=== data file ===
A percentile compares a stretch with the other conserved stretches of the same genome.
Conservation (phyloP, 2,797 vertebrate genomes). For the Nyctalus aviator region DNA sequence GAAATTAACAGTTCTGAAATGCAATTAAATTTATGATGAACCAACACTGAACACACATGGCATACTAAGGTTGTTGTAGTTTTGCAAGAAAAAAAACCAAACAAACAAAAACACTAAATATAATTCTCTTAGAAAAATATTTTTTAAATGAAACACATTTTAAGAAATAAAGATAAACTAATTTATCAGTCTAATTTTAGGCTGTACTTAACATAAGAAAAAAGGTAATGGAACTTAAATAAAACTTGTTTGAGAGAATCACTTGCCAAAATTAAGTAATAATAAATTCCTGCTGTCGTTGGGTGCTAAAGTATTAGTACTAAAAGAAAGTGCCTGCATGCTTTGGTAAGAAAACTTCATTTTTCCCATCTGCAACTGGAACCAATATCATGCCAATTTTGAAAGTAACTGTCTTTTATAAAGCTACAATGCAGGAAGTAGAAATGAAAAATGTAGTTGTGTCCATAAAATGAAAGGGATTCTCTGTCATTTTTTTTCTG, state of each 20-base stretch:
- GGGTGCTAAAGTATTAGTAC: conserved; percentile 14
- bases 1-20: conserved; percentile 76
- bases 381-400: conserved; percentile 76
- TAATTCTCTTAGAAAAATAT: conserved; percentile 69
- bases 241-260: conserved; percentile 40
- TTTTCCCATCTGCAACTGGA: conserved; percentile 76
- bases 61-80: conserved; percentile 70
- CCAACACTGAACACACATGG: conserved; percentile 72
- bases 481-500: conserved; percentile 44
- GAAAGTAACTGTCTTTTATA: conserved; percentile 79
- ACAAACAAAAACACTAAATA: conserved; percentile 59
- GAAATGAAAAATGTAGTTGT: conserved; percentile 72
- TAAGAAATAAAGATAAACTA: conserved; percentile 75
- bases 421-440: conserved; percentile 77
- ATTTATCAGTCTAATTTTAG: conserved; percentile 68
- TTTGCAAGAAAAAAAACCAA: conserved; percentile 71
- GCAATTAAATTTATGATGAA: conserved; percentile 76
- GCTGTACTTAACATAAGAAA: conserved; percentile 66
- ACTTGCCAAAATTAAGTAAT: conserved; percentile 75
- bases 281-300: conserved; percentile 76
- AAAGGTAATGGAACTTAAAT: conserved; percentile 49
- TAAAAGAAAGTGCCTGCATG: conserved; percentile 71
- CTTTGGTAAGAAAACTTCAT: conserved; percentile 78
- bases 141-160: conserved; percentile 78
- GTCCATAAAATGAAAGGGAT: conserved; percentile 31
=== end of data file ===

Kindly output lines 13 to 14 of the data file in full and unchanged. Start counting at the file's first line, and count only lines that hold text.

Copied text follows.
- ACAAACAAAAACACTAAATA: conserved; percentile 59
- GAAATGAAAAATGTAGTTGT: conserved; percentile 72